On June 14, Americans celebrate the adoption of the first national flag. Also known as the “Stars and Stripes” or “Old Glory,” the first American flag was approved by the Continental Congress on June 14, 1777. In 1818, after 5 more states joined the Union, Congress passed legislation fixing the number of stripes at 13 and requiring that the number of stars equal the number of states.
In 1983, President Ronald Reagan proclaimed Flag Day with these words:
Two years after the Battle of Bunker Hill, the Continental Congress chose a flag which, tellingly, expressed the unity and resolve of the patriots who had banded together to seek independence. The delegates voted “that the flag of the thirteen United States be thirteen stripes, alternate red and white; that the union be thirteen stars, white in a blue field representing a new constellation.”
Two centuries later, with the addition of thirty-seven stars, this flag still symbolizes our shared commitment to freedom and equality. It carriers a message of hope to the downtrodden, opportunity to the oppressed, and peace to all mankind.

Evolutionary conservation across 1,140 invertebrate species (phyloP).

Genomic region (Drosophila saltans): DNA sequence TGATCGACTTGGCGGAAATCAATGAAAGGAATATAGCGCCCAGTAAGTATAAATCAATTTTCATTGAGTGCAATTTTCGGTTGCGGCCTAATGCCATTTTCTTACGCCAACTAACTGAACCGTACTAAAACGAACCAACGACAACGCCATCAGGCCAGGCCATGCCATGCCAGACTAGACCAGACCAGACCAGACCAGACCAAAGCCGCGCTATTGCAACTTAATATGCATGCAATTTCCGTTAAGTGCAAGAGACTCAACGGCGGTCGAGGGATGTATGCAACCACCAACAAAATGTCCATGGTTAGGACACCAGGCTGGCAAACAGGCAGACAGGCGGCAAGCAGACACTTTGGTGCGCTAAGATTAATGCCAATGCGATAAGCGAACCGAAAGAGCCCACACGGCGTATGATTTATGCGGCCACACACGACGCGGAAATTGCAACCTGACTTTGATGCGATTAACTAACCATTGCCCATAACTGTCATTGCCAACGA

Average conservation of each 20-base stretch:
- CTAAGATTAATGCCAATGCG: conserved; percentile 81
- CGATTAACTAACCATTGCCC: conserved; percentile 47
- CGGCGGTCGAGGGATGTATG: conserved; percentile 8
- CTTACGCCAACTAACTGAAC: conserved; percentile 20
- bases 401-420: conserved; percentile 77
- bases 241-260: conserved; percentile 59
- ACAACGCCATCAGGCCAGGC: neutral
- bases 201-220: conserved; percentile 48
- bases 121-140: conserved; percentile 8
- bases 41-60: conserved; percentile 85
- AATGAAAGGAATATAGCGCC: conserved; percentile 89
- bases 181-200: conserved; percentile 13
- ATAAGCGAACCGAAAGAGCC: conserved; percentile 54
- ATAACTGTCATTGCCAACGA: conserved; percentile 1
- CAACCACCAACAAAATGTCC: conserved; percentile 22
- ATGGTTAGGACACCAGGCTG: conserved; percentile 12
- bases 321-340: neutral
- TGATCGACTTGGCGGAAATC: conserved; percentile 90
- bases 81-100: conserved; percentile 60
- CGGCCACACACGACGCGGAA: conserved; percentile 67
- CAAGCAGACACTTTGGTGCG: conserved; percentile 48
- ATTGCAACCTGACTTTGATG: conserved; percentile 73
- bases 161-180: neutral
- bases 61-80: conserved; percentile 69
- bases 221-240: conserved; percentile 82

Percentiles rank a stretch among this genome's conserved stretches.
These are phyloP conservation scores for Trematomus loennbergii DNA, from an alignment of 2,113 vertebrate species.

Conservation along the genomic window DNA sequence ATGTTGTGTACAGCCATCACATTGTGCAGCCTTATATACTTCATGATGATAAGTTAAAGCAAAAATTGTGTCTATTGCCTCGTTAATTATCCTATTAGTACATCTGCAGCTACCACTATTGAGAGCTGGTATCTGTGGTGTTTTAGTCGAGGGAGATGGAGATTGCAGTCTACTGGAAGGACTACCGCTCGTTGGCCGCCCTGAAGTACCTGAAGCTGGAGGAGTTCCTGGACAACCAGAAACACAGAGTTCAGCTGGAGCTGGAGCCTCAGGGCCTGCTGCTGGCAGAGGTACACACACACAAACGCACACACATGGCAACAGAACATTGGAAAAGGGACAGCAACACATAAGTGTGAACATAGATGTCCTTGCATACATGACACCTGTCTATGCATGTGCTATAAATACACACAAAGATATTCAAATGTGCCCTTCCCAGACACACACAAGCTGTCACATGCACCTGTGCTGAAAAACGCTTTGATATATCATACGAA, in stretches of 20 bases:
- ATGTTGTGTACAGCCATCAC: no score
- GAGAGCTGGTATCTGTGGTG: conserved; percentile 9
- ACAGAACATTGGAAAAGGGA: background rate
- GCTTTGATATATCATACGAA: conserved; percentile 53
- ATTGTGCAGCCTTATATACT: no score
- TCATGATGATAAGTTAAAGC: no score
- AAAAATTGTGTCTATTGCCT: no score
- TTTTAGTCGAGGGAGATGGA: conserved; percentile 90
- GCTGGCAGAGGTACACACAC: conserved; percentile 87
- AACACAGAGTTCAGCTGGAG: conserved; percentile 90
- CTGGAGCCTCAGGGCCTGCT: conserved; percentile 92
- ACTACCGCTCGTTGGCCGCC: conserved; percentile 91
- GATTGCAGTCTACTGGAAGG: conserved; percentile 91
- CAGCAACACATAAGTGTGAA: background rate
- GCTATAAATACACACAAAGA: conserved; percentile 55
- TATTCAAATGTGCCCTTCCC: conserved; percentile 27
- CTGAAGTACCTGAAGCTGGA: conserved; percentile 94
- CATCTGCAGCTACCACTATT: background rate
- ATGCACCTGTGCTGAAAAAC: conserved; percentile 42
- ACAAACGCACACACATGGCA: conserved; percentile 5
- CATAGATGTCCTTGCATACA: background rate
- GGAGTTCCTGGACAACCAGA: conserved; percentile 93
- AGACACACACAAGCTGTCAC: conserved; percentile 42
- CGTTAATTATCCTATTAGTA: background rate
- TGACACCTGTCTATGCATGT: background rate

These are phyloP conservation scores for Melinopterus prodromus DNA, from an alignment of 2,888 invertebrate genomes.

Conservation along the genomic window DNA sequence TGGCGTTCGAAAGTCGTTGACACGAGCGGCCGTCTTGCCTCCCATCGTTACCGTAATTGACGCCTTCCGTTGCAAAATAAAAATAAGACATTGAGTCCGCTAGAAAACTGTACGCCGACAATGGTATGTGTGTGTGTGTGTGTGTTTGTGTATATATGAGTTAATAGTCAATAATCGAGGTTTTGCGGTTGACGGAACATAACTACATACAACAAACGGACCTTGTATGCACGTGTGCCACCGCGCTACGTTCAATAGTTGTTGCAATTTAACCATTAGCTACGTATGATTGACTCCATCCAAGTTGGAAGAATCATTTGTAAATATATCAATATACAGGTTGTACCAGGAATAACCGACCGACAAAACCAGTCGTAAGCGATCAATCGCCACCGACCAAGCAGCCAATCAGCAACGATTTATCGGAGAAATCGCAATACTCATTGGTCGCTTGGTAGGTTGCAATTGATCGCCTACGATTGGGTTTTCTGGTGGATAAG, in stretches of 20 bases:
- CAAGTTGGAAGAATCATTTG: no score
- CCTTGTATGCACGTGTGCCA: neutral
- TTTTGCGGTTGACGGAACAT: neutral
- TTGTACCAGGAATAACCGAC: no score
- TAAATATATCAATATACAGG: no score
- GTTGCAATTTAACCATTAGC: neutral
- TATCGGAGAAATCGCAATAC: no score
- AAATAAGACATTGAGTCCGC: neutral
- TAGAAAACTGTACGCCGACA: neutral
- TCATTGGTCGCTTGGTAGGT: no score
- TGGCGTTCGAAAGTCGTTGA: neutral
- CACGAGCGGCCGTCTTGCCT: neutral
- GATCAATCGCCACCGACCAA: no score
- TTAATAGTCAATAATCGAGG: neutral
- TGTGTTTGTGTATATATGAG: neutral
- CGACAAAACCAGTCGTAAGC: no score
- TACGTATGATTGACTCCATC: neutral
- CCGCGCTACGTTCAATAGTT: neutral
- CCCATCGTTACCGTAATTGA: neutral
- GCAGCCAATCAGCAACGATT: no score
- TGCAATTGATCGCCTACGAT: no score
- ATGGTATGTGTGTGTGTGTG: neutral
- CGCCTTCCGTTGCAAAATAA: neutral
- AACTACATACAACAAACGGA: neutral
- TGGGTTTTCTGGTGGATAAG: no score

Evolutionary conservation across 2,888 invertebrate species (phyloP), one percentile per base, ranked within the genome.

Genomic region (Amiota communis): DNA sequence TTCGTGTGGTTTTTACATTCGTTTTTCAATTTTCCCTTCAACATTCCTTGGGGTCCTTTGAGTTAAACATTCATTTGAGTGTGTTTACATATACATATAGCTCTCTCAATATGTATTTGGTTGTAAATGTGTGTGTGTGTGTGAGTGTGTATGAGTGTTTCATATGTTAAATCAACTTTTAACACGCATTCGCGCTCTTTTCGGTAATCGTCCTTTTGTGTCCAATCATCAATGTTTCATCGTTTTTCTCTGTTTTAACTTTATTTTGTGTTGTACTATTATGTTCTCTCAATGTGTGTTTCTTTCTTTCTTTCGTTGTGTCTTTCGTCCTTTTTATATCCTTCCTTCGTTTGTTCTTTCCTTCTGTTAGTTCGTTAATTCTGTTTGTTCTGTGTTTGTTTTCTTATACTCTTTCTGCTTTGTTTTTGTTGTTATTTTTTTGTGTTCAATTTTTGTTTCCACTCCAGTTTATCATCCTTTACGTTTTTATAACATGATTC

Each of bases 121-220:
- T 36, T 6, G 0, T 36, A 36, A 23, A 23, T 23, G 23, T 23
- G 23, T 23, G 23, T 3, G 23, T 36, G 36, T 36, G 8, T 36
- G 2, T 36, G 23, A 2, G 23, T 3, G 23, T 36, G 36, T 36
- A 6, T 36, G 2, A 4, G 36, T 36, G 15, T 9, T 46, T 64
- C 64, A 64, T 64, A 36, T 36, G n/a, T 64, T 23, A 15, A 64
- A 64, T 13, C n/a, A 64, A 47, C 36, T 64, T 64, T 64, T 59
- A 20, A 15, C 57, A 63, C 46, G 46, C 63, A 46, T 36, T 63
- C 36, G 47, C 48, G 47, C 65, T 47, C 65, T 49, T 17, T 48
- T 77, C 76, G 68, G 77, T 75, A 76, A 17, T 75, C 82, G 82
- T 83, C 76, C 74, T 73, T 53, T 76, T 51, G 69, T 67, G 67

As challenges face our Nation today, the “Stars and Stripes” continues to remind each of us of the sacrifices and determination which built this Nation. It signals the great land of opportunity that our forefathers carved out of the wilderness and gave their lives to make free so many years ago.
Now it is our responsibility to remember the great price that has been paid to keep our flag flying free today and our privilege to ensure that it will keep flying free for future generations.